Category Archives: Art

The Best Little Oviraptorid in Mongolia


The sweaty summers of the mid 1970s give way to cooler climes indoors, as a block of sandstone pulled from the red-and-orange rocks of the Djadokhta Formation in Mongolia’s southern Gobi Desert finds itself in Ulaanbator, the nation’s capital. Initially … Continue reading

Posted in Art, Biology, Biomechanics, Paleobiology, Paleontology, Reconstruction, Science Reporting, Taphonomy | Tagged , , , , | 5 Comments

The Stocky Dragon


There is much we still do not know about the ancient origins of birds and near-bird animals, dromaeosaurs and troodontids. As we find more specimens of archaeopterygid or scansoriopterygid-like animals, of Anchiornises and what not, the tree becomes more of … Continue reading

Posted in Art, Paleobiology, Paleontology, Reconstruction, Systematics | Tagged , , , | 11 Comments

The Best Little Oviraptorid in Mongolia – Preview


As I wrote waaaay back in February of 2012 (damn!), my previous versions of the skeleton of the oviraptorid known as Citipati sp., or GIN 100/42 (or, simply “100/42”) were improperly scaled, improperly drawn, etc. Lots of errors, little means … Continue reading

Posted in Art, Reconstruction | Tagged , | 1 Comment

Herbivores All the Way Down


Back in the 1980s and 1990s, a revolution in the way dinosaurs were conceived to have evolved occurred, in which a basal stock of croc-ish animals (this was during the “thecodont origin of … everything (?)” phase of archosaur relationship … Continue reading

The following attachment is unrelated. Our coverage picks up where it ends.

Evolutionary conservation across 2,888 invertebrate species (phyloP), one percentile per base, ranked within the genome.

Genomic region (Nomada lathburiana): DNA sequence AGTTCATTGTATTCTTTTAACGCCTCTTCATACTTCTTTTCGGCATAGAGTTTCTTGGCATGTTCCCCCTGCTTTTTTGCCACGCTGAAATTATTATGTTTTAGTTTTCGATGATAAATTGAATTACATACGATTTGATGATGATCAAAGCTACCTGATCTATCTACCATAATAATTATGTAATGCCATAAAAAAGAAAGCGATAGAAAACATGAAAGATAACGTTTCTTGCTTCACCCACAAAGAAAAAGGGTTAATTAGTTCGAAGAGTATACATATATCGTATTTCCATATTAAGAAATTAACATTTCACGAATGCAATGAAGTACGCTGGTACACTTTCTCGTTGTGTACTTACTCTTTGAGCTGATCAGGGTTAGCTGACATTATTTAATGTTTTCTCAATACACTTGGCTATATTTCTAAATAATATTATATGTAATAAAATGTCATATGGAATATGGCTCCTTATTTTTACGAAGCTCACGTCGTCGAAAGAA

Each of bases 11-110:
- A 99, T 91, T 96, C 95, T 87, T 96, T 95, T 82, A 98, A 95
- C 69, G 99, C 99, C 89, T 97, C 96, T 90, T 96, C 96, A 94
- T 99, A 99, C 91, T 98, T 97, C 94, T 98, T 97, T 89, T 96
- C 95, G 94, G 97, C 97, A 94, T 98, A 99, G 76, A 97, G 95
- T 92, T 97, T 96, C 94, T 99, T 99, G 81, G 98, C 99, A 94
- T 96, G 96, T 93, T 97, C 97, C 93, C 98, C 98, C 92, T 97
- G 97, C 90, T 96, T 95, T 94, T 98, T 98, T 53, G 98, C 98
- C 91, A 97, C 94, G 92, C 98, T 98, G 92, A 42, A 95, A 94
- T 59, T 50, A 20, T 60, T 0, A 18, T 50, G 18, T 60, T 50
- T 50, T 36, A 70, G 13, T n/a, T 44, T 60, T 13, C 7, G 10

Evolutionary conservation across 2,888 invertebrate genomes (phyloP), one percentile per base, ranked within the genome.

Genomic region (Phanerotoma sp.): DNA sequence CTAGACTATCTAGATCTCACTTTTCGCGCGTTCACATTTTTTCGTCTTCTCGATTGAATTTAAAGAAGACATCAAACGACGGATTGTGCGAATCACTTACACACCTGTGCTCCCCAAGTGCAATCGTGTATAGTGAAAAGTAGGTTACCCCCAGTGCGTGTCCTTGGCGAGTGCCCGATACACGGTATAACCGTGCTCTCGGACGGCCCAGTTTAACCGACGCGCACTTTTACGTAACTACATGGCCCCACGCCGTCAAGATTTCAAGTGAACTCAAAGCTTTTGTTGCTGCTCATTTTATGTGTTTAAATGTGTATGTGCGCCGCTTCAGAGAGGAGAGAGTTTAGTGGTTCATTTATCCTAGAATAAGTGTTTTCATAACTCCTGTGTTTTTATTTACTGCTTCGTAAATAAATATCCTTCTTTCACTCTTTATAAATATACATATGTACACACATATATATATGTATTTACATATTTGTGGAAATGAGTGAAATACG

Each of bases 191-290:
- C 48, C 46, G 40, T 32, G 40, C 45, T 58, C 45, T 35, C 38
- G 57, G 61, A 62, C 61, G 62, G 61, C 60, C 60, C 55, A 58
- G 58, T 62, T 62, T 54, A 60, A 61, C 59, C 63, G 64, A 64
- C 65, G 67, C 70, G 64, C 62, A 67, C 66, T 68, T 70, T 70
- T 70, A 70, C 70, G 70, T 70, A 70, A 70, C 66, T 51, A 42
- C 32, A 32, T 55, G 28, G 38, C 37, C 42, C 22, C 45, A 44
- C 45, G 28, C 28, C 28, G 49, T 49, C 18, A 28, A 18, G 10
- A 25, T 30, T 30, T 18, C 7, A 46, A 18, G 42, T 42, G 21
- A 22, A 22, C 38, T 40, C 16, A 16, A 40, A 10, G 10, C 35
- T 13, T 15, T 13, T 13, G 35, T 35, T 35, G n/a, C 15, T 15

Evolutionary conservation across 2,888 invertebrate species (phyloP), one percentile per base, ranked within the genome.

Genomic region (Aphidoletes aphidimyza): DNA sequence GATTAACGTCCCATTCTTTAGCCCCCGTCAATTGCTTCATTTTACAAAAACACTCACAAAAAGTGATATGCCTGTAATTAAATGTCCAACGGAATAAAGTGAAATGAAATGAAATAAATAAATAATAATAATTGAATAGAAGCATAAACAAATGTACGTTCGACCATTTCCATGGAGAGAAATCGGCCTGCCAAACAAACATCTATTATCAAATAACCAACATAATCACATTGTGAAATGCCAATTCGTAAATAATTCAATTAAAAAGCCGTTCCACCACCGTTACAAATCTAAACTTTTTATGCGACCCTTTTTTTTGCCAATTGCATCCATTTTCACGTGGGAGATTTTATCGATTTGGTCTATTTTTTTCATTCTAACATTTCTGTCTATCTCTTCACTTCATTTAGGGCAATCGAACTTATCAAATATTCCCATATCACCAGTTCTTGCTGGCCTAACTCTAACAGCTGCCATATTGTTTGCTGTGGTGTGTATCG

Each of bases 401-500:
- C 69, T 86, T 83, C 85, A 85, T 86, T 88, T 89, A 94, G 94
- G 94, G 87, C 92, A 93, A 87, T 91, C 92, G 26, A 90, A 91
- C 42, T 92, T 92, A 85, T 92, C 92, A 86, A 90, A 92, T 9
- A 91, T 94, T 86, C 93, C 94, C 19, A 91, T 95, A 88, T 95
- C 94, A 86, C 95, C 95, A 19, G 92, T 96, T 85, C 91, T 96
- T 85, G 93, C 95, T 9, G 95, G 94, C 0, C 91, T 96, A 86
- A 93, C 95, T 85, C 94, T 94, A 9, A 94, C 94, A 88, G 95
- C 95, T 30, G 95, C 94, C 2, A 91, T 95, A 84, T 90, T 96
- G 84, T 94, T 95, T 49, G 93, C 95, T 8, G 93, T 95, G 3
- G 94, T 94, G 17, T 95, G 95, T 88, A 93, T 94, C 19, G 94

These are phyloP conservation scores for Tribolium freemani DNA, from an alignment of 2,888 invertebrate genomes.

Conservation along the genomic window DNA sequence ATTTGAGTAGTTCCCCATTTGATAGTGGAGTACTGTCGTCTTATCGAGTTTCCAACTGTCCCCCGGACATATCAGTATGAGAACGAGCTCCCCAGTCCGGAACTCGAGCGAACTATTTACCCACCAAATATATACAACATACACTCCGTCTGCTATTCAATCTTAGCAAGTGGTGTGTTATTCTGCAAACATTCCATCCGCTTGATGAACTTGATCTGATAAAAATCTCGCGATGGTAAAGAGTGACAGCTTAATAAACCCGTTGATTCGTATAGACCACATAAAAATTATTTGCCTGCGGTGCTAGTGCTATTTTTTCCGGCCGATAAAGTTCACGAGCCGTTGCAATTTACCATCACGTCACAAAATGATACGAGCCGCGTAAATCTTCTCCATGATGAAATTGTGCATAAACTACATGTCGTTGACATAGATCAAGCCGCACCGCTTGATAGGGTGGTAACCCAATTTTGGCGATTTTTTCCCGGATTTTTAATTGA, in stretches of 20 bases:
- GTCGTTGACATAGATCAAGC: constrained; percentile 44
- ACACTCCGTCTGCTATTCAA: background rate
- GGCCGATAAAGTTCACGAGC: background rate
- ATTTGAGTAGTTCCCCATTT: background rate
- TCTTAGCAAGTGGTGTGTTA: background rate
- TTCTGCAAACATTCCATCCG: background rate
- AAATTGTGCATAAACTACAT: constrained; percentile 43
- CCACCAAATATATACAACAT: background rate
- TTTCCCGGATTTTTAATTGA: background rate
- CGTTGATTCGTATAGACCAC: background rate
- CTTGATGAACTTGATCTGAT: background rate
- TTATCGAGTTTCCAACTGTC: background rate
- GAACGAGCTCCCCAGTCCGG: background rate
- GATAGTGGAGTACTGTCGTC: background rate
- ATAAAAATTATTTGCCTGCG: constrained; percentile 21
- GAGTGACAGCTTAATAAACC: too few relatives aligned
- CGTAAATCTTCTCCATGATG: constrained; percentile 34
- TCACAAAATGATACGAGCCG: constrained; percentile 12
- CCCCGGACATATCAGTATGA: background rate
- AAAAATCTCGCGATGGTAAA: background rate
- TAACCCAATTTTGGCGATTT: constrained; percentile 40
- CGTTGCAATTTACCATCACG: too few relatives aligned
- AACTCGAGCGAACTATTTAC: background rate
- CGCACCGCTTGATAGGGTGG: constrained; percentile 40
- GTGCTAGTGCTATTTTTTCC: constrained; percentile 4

Posted in Art, Biological Comparison, Paleoecology, Paleontology, Reconstruction, Science Reporting | Tagged , , , , , , , | 17 Comments

Strange Tid[w]ings


The new small theropod Yi qi was described 29 April, 2015, far too late to be a practical joke for All Fools’ Day (by 4 weeks, precisely). Why would it be? The animal, described by Xu Xing and a number … Continue reading

Posted in Art, Biology, Paleobiology, Paleontology, Science Reporting | Tagged , , , , | 13 Comments

Facial Expressions


The various and many ways to make a “cheek,” and the various facial tissues for which we have primary (preserved remains) and secondary (inferred) evidence for, in fossil sauropsidans. (These images are CC-BY-ND-NC. Please don’t take them without permission.)

Posted in Art, Biological Comparison, Biology, Biomechanics, Paleobiology, Paleontology, Reconstruction | Tagged , , , , , , , | 6 Comments

Unsung


Art is, perhaps, one of the most expensive things I’ve ever done. And yet the process from setting pen or pencil to paper and producing something coherent seems effortless, flawless, quick, and easy. We make it easy, because we’ve had … Continue reading

Posted in Art, Media, Paleontology, Personal | Tagged , , , | 8 Comments